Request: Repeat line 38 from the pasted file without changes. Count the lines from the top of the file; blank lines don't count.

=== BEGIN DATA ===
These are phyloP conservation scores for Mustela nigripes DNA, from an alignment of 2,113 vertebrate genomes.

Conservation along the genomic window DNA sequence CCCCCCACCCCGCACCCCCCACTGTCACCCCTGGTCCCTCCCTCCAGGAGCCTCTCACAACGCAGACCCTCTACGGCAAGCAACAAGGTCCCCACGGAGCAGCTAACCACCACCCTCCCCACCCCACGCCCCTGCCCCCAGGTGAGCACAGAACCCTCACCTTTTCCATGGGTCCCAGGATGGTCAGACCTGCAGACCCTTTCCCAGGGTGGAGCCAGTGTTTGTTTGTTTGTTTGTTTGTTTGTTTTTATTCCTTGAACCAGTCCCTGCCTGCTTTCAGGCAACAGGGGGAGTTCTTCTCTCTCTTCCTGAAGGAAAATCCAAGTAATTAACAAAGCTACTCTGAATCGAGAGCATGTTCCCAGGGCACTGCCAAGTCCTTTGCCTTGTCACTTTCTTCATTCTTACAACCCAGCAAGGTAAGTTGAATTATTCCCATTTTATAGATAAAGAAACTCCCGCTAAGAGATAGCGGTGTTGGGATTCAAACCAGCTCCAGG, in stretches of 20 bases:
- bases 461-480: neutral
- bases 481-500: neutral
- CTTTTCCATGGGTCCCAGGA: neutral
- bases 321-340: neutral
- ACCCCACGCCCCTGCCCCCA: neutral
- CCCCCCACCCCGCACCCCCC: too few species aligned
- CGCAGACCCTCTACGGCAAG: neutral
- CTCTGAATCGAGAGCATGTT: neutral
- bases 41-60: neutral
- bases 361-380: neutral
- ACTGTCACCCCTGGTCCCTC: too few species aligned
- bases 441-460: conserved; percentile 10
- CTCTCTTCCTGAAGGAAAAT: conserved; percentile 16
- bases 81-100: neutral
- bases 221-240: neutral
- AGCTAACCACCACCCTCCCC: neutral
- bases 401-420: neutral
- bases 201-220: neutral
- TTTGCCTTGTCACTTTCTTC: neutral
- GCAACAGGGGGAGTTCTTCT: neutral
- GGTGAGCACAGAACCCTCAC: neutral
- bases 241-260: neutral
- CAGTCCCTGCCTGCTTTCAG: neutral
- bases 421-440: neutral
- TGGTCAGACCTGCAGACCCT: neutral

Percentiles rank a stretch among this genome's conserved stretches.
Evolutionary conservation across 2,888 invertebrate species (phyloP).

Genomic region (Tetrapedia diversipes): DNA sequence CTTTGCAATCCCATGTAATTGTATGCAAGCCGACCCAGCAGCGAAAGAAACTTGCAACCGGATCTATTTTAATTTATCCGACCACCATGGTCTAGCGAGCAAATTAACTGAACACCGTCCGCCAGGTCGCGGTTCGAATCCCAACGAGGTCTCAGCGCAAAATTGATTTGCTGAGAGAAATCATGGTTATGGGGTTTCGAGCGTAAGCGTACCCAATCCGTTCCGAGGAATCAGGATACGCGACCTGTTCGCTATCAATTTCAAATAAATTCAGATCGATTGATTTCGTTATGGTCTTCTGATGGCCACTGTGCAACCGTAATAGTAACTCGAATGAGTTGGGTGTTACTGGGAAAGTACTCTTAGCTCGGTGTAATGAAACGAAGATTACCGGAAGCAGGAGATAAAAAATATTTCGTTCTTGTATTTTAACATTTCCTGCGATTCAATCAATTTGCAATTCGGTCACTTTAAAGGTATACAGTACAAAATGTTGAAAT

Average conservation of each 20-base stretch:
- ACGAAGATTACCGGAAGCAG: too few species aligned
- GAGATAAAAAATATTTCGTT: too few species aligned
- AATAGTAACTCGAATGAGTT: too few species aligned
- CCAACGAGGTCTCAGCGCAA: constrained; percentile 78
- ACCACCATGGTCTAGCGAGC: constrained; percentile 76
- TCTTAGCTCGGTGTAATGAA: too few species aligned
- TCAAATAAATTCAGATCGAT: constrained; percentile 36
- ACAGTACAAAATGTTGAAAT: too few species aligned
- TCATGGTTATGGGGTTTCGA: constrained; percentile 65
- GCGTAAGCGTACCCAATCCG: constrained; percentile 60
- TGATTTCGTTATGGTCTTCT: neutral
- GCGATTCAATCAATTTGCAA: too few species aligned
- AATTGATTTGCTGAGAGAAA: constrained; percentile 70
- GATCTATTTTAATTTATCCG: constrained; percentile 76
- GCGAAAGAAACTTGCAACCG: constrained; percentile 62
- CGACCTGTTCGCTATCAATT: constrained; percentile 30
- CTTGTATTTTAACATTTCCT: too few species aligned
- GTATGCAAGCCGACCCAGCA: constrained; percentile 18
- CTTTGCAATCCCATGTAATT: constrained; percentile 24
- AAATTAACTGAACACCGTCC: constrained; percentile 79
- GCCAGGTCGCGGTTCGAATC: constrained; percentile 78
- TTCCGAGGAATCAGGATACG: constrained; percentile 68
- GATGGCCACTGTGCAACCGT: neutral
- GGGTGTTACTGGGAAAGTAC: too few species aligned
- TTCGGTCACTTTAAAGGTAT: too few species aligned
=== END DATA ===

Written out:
- TCAAATAAATTCAGATCGAT: constrained; percentile 36